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I have been growing cucumbers under 40% shade net. Last week the temperature was at 42° Celsius (105° F). At the end of last week, some of the plants started having burning and drying of the leaves' edges, then eventually the whole leaf start wilting. What can be the cause of this problem? The plant is situated in a dry hot valley, Southern Africa, Namibia.

Photo, 02 November 2015

  • This problem is spreading fast to other plants, please help – Moses Nov 3 '15 at 13:27
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    To confirm my hypothesis: Slice open a stem lengthwise with a sharp knife and describe what you see Any subtance that resembles white liquid or goo? Any small beetles lately? – Anthony Nov 4 '15 at 1:53
  • Are you suggesting vine borers? @Anthony – Shule Nov 4 '15 at 2:31
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    No, its a disease called bacterial wilt. – Anthony Nov 4 '15 at 2:34
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It's possible you just gave them too much nitrogen (or compost). That can cause leaf burning, and will probably cause reduced heat tolerance by competing with the available potassium. Flushing the soil with water might help, if this is the case (although I believe wet soil typically makes the existing nitrogen more available while it's wet--tell me if I'm wrong). Also, adding some extra potassium should help, if this is the case, since potassium and nitrogen are supposed to compete with each other, and the extra potassium should reduce how much nitrogen the plant takes in. This might be undesirable for your long-term soil if your potassium levels are already reasonably high. If they're not, I'd do it (if I wanted to save the plants).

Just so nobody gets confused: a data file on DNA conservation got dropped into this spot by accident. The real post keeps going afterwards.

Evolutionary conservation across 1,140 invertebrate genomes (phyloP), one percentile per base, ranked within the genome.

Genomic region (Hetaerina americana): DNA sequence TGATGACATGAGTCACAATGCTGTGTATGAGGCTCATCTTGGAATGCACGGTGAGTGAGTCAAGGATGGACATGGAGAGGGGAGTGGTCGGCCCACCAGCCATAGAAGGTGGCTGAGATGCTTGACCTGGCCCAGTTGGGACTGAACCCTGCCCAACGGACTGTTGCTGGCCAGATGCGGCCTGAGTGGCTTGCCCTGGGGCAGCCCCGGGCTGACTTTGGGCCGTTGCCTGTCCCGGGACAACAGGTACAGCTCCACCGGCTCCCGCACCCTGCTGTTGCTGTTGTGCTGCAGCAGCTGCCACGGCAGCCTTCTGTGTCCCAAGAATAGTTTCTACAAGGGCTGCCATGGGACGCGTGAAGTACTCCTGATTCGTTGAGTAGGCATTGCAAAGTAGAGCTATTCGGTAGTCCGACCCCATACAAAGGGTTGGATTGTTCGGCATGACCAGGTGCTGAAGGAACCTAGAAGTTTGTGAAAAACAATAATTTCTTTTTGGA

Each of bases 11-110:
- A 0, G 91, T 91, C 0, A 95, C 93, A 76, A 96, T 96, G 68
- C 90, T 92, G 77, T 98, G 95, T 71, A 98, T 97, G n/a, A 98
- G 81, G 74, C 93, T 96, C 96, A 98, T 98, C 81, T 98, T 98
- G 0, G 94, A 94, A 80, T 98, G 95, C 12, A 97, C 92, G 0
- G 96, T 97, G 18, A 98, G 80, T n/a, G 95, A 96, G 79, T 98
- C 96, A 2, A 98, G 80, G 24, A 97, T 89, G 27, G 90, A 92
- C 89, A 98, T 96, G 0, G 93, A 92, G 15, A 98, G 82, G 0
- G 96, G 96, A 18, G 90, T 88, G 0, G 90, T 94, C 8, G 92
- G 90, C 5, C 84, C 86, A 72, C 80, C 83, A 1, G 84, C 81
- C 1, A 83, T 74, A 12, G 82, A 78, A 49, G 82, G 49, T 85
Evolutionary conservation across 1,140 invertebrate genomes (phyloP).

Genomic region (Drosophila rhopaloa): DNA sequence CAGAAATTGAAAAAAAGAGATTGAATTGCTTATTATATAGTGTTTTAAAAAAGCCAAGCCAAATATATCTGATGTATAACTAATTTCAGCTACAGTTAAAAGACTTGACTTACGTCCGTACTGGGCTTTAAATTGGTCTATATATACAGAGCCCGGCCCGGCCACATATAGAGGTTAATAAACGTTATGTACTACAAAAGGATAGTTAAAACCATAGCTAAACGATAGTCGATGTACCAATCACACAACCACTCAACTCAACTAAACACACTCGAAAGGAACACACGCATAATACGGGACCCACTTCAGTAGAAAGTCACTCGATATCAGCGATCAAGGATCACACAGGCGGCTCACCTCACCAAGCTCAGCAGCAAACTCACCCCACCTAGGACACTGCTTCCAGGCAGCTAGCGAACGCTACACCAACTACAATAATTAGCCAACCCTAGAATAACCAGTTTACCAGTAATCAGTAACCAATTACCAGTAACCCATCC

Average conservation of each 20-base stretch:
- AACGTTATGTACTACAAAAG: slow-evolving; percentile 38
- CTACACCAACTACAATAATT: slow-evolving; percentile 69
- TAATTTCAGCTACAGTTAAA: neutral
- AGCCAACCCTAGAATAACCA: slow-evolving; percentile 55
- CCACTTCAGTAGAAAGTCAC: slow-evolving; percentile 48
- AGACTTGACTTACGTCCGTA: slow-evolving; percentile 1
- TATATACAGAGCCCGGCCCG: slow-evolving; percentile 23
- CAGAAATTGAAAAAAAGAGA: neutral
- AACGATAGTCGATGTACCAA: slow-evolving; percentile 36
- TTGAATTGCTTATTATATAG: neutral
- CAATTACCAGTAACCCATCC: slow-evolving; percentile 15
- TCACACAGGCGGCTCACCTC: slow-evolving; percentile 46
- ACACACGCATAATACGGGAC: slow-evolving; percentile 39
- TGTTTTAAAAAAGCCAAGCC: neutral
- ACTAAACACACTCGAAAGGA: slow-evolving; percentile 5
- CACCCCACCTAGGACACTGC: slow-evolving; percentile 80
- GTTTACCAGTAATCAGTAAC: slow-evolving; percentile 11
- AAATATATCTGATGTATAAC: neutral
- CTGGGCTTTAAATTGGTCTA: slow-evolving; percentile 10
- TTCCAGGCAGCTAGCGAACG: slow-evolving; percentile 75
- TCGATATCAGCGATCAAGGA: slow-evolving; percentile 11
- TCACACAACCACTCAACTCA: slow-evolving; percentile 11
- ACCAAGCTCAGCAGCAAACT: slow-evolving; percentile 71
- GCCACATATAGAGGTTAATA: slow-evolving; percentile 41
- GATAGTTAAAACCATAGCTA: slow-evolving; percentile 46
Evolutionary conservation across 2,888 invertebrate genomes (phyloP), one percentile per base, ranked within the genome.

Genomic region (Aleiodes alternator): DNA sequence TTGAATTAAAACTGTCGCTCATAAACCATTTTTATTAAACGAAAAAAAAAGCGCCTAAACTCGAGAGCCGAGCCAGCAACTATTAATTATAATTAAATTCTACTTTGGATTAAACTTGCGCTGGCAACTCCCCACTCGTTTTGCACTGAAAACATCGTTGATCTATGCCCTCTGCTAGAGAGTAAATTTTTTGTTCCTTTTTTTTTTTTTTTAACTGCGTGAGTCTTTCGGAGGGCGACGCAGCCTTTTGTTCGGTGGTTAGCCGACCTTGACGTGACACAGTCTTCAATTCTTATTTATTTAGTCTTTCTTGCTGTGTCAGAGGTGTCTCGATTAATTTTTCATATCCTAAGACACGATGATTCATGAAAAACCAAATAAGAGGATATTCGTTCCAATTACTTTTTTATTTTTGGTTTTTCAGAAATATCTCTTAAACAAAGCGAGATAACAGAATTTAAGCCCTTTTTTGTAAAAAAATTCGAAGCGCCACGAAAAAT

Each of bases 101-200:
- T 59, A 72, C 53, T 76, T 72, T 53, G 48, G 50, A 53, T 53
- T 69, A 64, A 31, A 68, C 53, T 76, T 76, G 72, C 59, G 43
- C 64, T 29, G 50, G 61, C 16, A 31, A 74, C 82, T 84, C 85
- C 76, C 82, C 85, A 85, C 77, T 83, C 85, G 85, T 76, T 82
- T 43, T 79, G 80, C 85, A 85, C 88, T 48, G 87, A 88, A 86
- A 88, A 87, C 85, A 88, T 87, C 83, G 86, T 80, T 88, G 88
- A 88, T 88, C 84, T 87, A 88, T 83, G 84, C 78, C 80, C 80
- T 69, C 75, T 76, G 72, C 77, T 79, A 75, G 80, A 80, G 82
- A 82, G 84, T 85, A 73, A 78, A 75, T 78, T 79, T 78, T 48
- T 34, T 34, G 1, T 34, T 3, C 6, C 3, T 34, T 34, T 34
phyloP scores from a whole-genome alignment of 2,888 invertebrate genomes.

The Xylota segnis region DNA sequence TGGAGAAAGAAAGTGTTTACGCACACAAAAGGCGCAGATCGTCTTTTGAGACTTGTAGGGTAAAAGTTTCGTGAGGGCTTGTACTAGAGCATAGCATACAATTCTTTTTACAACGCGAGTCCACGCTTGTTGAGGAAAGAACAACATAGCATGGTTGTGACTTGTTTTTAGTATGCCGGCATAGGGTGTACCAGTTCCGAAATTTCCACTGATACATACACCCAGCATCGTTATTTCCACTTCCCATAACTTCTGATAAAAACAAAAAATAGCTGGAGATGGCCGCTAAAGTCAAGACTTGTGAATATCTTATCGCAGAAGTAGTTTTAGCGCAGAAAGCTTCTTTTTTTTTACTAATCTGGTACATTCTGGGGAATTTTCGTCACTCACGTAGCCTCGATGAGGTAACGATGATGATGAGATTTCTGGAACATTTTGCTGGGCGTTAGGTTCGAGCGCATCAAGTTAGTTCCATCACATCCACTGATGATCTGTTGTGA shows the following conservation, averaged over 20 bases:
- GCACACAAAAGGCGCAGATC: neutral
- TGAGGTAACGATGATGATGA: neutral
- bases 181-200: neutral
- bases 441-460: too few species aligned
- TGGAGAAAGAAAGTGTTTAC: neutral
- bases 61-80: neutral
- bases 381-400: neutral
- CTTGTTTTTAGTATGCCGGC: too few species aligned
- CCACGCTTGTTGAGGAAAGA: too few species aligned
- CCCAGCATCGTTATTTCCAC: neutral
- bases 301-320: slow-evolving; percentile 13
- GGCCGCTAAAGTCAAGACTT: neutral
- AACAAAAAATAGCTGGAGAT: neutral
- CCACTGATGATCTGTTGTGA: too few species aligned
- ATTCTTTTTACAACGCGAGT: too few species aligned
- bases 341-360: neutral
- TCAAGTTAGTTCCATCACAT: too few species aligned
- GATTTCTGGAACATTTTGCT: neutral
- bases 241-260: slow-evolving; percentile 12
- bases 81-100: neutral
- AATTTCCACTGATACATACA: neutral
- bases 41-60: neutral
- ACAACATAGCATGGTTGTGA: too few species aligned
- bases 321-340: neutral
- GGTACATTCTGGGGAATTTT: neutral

Cucumbers can survive and grow in much hotter temperatures than 102 degrees F. without this symptom, although they probably won't set fruit or look very happy unless they're heat tolerant (like Beit Alpha), parthenocarpic (only for fruit set) or something. I'm guessing the problem is likely the heat affecting the nutrient availability in the soil. Potassium should increase heat tolerance to some degree. Potassium sulfate is a good kind that won't kill the microbes in your soil. Too much potassium can be bad, much as too much nitrogen. So, be careful.

I recommend planting heat-tolerant varieties for next year. You should have much better results.

I also recommend planting Kiwano (African Horned Cucumber). It grows wild in the Kalahari Desert in Africa, and immature fruits can be eaten like cucumbers. I'm guessing it'll do awesomely in your area. It requires a longer season than cucumbers do, though. If you happen to find it growing wild, be careful, because some of the wild kinds are toxic. Those ones, I believe, are bitter, and animals don't typically eat them. They do eat the safe kind, however.

Alfalfa hay or straw mulch may also help, and though I'm not 100% sure why, people in my area (which gets very hot in the summer) who use hay tend to get better results. It is supposed to encourage microbes, but it's also high in nitrogen. So, I don't know if it'll help you, but it might be worth a try. At the very least, it should be a buffer for the soil against the sun. If the sun isn't on the soil, it shouldn't be as hot. Soil temperature would be my primary concern for keeping the plants alive. Air temperature would probably be more of a concern for fruit set.

It's possibly a disease instead of a nutrient issue. It's also possibly a root problem. If the roots aren't doing well, sun may cause a lot of damage. Potassium and phosphorus should help the roots, if you don't have enough. There might be bugs in the soil eating the roots.

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That's just too hot (102 Fahrenheit) The only thing you can do is water them twice a day and hope they survive the heat wave.

You've already got shade netting and that's probably why they are even still alive.

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